Posted by: cranky | June 29, 2008

Wireless Communication — Not a Cell Phone

Kenwood TH-F6A Handheld Transceiver Shortly after 9/11, I bought a software controlled shortwave receiver made by Ten-Tec, the RX-320.  My reason for the purchase was that I wanted to be able to hear what others might say about the War on Terrorism.  The same reasoning was behind my purchase of a portable Grundig Yacthboy shortwave receiver.

I enjoy scanning for shortwave broadcasts and amateur transmissions, particuarly those from other countries.  Not that I have to understand the language, I enjoy just being able to receive the signal.  Yeah, Rosetta and bmac, I’m still searching for the elusive numbers stations.

At the end of July I will take the amateur radio operator examination for a Technician class license.  In the event of a natural disaster or another terror attack I would like to be able to assist agencies like the Red Cross or Salvation Army in their relief efforts, or even to assist federal, state, or local authorities with their communication needs.  In order to assist I have to be licensed and have the equipment to make transmissions.

Another goal is to learn Morse code and to build a low power transceiver to transmit and receive Morse signals.  Kind of following in my father’s footsteps.  During World War 2 my dad was in the Army’s Signal Corps as a radio operator.  As a kid I remember seeing a telegraph key in my dad’s workshop.  Now I know what it was used for.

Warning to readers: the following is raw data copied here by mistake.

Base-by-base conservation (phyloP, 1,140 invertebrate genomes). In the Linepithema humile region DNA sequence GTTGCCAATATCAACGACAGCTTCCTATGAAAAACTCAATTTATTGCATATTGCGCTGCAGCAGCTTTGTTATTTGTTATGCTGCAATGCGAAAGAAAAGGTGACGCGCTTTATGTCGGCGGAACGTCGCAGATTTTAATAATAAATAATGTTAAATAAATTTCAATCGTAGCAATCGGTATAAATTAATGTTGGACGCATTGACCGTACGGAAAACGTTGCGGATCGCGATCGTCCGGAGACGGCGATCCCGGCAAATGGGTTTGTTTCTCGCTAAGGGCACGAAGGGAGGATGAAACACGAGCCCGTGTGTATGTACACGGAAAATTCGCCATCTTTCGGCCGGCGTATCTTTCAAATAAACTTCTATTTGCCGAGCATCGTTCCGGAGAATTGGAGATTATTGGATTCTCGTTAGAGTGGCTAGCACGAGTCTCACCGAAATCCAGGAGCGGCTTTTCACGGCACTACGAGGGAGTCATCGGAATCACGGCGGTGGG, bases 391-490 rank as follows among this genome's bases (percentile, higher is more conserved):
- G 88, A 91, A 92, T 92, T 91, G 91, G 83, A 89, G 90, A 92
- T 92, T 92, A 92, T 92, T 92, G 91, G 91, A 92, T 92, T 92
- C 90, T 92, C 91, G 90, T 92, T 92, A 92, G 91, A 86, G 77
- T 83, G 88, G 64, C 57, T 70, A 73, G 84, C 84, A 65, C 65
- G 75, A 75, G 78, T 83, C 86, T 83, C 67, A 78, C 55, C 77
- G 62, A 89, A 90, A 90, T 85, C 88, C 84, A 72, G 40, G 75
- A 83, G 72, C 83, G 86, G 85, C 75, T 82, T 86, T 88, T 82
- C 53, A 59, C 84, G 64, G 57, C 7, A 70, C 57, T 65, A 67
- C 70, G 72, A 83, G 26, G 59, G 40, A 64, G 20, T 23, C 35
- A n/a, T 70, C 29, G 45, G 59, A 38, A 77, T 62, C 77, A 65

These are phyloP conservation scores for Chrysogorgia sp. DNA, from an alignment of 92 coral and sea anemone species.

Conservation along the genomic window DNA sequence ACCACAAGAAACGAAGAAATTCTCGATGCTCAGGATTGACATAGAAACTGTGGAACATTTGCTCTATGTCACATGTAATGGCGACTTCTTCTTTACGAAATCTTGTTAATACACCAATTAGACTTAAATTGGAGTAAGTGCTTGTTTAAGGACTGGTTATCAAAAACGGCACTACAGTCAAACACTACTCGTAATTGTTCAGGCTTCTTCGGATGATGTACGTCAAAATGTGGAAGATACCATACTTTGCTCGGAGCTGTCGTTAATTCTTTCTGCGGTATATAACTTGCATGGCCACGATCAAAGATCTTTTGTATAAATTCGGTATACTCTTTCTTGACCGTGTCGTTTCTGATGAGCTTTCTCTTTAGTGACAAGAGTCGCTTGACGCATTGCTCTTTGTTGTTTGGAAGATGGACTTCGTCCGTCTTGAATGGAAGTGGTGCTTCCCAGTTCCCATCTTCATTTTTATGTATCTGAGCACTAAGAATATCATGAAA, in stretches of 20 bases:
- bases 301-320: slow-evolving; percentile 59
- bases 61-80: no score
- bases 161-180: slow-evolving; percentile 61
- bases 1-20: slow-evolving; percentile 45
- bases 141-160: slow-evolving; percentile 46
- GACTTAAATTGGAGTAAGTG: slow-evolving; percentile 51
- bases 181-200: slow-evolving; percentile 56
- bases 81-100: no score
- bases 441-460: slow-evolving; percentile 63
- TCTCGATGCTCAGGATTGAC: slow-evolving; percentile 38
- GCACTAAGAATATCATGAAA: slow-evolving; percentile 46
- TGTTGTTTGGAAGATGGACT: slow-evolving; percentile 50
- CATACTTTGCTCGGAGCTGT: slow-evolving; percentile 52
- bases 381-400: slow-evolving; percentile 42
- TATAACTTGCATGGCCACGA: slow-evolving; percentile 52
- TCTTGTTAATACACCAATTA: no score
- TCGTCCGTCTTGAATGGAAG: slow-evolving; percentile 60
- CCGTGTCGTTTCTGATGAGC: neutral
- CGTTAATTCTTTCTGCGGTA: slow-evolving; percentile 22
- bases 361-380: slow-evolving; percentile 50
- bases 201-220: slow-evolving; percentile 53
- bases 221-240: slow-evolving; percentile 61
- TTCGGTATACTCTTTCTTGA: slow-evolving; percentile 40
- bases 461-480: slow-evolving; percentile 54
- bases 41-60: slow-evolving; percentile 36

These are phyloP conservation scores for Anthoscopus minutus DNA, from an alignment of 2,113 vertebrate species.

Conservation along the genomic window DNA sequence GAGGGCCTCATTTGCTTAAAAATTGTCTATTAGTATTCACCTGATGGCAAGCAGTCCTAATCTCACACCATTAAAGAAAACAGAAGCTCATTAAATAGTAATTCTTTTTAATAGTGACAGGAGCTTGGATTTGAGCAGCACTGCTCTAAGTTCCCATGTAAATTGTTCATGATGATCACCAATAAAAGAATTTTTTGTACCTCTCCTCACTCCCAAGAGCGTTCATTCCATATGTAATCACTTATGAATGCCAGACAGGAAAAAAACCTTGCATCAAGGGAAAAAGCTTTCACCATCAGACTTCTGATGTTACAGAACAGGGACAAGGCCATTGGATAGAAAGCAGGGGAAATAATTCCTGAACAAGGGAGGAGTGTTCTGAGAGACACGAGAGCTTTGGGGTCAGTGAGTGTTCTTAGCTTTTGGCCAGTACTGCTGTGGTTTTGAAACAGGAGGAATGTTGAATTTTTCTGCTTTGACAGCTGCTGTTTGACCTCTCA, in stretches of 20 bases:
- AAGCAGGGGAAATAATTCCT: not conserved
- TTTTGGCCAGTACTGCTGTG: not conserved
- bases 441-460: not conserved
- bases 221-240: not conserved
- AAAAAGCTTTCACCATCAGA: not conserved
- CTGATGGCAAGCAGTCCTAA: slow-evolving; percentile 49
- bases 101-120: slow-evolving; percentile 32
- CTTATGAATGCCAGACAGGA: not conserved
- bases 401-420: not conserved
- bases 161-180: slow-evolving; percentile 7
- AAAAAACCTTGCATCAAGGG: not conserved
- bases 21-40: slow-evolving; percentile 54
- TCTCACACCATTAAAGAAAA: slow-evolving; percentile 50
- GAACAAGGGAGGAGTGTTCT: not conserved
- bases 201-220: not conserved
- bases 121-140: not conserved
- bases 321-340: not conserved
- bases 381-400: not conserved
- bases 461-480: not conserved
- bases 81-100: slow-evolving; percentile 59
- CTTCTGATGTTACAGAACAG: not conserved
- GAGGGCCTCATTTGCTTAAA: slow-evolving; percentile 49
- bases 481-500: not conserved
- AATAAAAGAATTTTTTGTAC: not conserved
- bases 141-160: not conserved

In the interim I decided to buy the little beauty, the Kenwood TH-F6A, shown at left.  The reviews I read found little to fault with this handheld transceiver and it looks like an excellent model with which to begin my HAM hobby.

The company with the best price is also one I had dealt with before so I called Universal Radio in Reynoldsburg, Ohio.  I told the salesman I wanted to order the Kenwood TH-F6A.  Then the bad news.  They were out of stock and I’m an immediate gratification type of guy.  The backorder time could be three weeks or three months.  Then he said wait a minute.  Thursday night they had received a truck shipment but it hadn’t been received into the inventory system.

So he went to check.  A few minutes later he came back on the telephone and announced the good news.  They had received their backorder of 6 units.

Could I please, please have one, I asked. 

Hopefully, by the end of the week I will have this baby charged up and I will at least be able to scan the frequency bands this model receives.  No transmitting until I get my license and call sign.  This is gonna be fun.  Then I build the low power transceiver for Morse code and later I’ll get a base station and start planting antennas in my back yard.

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Responses

  1. Once you get your call sign, you can get the license plates, too. At least, here in CA, every HAM has their callsign on the plates. I think its a special category plate, like vanity plates or “save the whales”

    Check with your sherriff’s department and see if their emergency management team needs HAMs. Ours here always does.

    Finally, many thanks for stopping by and I’m glad you appreciated the Apache post. If that’s what you like, I’ll put some more stuff like that up.

  2. I know where I’m going when the Lutheran Millennium strikes™.

  3. PA, shhhh! They (The Lutheran Millennium™) have agents listening everywhere. They’re looking too so watch your mini-blinds.


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